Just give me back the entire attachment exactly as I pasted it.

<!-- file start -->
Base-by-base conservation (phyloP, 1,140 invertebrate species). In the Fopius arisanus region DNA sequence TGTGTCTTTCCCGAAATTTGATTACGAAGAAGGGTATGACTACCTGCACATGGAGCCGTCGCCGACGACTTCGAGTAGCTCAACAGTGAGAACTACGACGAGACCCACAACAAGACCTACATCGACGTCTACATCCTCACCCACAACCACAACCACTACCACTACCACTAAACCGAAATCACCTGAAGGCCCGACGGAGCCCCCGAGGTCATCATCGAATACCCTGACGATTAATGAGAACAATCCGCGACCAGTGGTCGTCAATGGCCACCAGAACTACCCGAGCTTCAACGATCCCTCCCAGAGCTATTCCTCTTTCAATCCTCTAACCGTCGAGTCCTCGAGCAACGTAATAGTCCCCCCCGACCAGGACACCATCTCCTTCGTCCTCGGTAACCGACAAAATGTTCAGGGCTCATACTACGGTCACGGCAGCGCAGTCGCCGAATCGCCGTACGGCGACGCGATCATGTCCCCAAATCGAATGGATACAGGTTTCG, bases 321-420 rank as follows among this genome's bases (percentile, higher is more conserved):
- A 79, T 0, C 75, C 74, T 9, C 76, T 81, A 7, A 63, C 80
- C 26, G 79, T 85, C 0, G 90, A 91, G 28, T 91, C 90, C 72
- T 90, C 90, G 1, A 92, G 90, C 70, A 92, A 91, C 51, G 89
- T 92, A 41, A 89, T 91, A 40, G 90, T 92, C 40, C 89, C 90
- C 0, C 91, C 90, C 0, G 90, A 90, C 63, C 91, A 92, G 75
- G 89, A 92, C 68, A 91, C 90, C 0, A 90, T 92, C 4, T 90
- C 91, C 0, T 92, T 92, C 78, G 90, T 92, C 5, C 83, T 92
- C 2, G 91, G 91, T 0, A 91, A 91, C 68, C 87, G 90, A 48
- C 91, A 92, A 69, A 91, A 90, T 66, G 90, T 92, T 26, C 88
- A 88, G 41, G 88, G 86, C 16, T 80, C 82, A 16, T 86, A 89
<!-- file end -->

Base-by-base conservation (phyloP, 1,140 invertebrate species). In the Fopius arisanus region DNA sequence TGTGTCTTTCCCGAAATTTGATTACGAAGAAGGGTATGACTACCTGCACATGGAGCCGTCGCCGACGACTTCGAGTAGCTCAACAGTGAGAACTACGACGAGACCCACAACAAGACCTACATCGACGTCTACATCCTCACCCACAACCACAACCACTACCACTACCACTAAACCGAAATCACCTGAAGGCCCGACGGAGCCCCCGAGGTCATCATCGAATACCCTGACGATTAATGAGAACAATCCGCGACCAGTGGTCGTCAATGGCCACCAGAACTACCCGAGCTTCAACGATCCCTCCCAGAGCTATTCCTCTTTCAATCCTCTAACCGTCGAGTCCTCGAGCAACGTAATAGTCCCCCCCGACCAGGACACCATCTCCTTCGTCCTCGGTAACCGACAAAATGTTCAGGGCTCATACTACGGTCACGGCAGCGCAGTCGCCGAATCGCCGTACGGCGACGCGATCATGTCCCCAAATCGAATGGATACAGGTTTCG, bases 321-420 rank as follows among this genome's bases (percentile, higher is more conserved):
- A 79, T 0, C 75, C 74, T 9, C 76, T 81, A 7, A 63, C 80
- C 26, G 79, T 85, C 0, G 90, A 91, G 28, T 91, C 90, C 72
- T 90, C 90, G 1, A 92, G 90, C 70, A 92, A 91, C 51, G 89
- T 92, A 41, A 89, T 91, A 40, G 90, T 92, C 40, C 89, C 90
- C 0, C 91, C 90, C 0, G 90, A 90, C 63, C 91, A 92, G 75
- G 89, A 92, C 68, A 91, C 90, C 0, A 90, T 92, C 4, T 90
- C 91, C 0, T 92, T 92, C 78, G 90, T 92, C 5, C 83, T 92
- C 2, G 91, G 91, T 0, A 91, A 91, C 68, C 87, G 90, A 48
- C 91, A 92, A 69, A 91, A 90, T 66, G 90, T 92, T 26, C 88
- A 88, G 41, G 88, G 86, C 16, T 80, C 82, A 16, T 86, A 89